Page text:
1808 ca. ENGLISH POETRY 1579-1830: SPENSER AND THE TRADITION

James Beattie

John Herman Merivale, "To a Lady, with the Continuation of Beattie's Minstrel" 1808 ca.; Poems Original and Translated (1838) 1:137-39.



Hoping thro' fields of fierce forensic war
The steep whence fame's proud temple shines afar
To gain, no more the humble Minstrel's lay,
Though often summon'd, will my call obey.
In gayer hours, by fairy visions drest,
The muse with rapture fill'd my youthful breast,
Whose health, and peace, and competence my aim,
I shrank to hear the obstreperous trump of fame;
With Edwin loved to trace the haunted stream,
O'er the white torrent gazed in bliss supreme,
Hung, mutely joyful, on the mountain's side,
Nor knew more transport than those scenes supplied.

E'en now, when you my youthful efforts praise,
And ask the tribute of my minstrel lays,
My random pearls I would again unite,
And string a jewel worthy of thy sight.
—In vain — the muse, disdainful of my prayer,
From her high throne thus thunders in my ear:
"Stay thy rash hand! These gems, my special care,
None but a true devoted bard may wear;
These fields, by Beattie till'd, by Edwin trod,
Yield not to rebel feet their sacred sod;
This Eden yet some favour'd bard may share—
—No flaming sword shall fright Eliza here;
But thou! — rebellious to my sovereign sway,
Bear thy rude steps and daring hands away!
Go, vow submission to the power I hate!
Go, swell the suppliants at ambition's gate!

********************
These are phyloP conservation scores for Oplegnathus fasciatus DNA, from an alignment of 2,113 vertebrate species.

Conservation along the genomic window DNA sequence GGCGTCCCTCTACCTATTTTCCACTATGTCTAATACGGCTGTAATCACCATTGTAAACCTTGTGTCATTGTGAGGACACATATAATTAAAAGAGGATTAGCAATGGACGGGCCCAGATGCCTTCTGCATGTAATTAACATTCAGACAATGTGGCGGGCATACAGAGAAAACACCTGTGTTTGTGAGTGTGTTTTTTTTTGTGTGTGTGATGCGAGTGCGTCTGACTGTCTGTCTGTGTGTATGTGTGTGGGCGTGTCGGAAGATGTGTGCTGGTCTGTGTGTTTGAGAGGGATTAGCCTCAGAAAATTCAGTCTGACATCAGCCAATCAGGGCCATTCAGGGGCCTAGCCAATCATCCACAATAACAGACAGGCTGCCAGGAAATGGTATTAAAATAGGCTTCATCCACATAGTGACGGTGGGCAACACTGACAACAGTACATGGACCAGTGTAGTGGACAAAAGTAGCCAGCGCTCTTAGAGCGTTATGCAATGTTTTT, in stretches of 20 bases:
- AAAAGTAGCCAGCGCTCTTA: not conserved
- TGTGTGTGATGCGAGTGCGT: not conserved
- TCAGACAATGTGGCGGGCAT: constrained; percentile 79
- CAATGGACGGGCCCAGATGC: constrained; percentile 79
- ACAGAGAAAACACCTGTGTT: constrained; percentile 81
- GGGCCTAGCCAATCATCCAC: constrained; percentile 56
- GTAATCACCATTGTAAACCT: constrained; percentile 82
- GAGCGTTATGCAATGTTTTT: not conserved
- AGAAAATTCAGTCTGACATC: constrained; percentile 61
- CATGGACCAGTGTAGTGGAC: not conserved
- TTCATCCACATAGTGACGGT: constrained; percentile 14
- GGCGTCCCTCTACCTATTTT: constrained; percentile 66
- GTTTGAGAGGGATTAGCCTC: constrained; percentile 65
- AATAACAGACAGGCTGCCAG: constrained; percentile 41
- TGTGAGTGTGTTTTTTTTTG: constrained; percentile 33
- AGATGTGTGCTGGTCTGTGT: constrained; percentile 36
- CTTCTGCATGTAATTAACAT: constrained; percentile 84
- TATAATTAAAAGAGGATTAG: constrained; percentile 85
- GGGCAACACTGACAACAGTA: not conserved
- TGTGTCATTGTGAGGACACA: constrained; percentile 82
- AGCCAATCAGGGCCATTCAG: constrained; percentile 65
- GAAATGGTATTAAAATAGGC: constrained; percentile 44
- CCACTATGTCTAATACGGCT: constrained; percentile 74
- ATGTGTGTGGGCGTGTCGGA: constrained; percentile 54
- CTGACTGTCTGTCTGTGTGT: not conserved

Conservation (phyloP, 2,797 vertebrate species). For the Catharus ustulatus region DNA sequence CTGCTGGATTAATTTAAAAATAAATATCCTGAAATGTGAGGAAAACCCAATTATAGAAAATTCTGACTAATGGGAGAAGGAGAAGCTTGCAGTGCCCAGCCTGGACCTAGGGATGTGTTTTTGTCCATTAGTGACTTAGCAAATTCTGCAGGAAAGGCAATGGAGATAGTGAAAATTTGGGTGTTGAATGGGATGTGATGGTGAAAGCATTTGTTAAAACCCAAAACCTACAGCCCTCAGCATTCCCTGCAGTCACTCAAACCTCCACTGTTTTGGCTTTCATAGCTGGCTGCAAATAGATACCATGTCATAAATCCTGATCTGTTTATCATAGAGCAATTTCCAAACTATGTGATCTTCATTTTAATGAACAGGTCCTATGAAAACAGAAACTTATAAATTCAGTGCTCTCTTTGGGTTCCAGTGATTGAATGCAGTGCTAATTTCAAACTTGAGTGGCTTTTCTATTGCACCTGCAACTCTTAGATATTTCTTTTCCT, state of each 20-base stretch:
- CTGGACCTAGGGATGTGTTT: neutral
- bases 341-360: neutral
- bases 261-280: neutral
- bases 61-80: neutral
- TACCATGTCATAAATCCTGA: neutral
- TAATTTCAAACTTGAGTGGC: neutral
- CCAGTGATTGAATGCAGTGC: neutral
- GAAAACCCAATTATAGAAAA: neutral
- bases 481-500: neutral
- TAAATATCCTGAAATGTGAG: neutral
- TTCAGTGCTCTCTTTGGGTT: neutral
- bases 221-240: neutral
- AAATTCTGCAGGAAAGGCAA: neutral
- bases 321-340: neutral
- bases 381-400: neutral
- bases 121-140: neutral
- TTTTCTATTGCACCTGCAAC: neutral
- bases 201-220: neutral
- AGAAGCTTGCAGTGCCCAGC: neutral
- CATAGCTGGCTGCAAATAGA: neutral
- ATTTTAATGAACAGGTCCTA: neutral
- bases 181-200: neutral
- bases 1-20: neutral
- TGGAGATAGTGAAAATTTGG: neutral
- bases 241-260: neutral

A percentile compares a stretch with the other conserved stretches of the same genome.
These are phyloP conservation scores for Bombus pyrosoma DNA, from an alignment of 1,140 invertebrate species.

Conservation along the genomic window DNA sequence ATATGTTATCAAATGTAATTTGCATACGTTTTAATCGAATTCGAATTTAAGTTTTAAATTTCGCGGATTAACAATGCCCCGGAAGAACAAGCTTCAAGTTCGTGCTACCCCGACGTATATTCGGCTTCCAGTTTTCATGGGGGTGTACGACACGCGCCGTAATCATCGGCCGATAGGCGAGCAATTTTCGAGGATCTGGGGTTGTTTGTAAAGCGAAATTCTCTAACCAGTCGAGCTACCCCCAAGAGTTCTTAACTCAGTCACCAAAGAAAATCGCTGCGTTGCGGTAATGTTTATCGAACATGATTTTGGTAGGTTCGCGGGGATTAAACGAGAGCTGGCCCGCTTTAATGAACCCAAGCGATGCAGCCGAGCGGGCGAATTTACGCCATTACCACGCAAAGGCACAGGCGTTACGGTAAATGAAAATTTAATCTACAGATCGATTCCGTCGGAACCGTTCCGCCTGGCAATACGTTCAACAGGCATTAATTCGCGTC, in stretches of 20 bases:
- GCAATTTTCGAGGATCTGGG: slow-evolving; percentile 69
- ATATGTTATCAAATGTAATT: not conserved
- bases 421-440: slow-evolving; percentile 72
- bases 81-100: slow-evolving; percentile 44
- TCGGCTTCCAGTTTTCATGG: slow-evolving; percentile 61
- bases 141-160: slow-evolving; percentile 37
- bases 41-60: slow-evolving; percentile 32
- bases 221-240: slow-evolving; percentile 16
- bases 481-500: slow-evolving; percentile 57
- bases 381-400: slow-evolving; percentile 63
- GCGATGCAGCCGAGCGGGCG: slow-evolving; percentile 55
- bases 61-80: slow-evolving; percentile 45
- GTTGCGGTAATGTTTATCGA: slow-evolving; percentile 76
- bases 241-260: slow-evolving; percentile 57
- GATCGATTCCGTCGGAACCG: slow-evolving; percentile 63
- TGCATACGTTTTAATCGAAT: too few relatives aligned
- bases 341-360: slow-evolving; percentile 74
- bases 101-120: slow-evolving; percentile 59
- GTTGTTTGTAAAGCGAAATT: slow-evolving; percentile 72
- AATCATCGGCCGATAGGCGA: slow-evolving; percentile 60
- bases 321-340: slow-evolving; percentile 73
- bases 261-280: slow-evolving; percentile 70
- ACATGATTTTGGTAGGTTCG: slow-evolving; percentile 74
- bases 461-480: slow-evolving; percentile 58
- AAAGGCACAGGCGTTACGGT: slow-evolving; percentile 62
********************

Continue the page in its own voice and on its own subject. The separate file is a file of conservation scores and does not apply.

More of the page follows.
Seek the throng'd bar, full wig, and flowing gown,
The miry streets and dingy walls of town!
And, when thy goddess hides her spurious fires,
When law provokes to sleep, and business tires,
Put on, to soothe thy spleen, my German bonnet,
Write tales of wonder, or some limping sonnet,
And think, with earth-born insolence o'er-run,
The muse still favours an apostate son!"

While such the answer to my humble suit,
In vain I gape to catch each poetic fruit;
Yet when my early love, not yet subdued,
Returns to frown upon my solitude,
I seek to make a compromise with fate,
And think repentance never comes too late.
Perhaps ambition may my suit repel,
And lofty honour scorn my humble cell;
The golden fruit elude my venturous hand,
And melt, my vision of the promised land:
No sapient coif may light upon my head,
No honour'd silk be o'er my shoulders spread.
Then disappointed, jostled, press'd, subdued,
While dolts and knaves before my face intrude,
Wearied with watchings, and with labour spent,
A prey to care and fruitless discontent,
May I, to pass my disregarded age,
Find out at eve some peaceful hermitage!
When true repentance aids my suit, the muse
Her humble suppliant may no more refuse,
But heal the wounds by foil'd ambition made
With balm fresh gather'd in her laurel shade,
Teach me to pour again my soul in song
With powers more ripen'd, and a voice more strong,
Again draw gentle Edwin forth to view,
And make the minstrel strain more worthy you.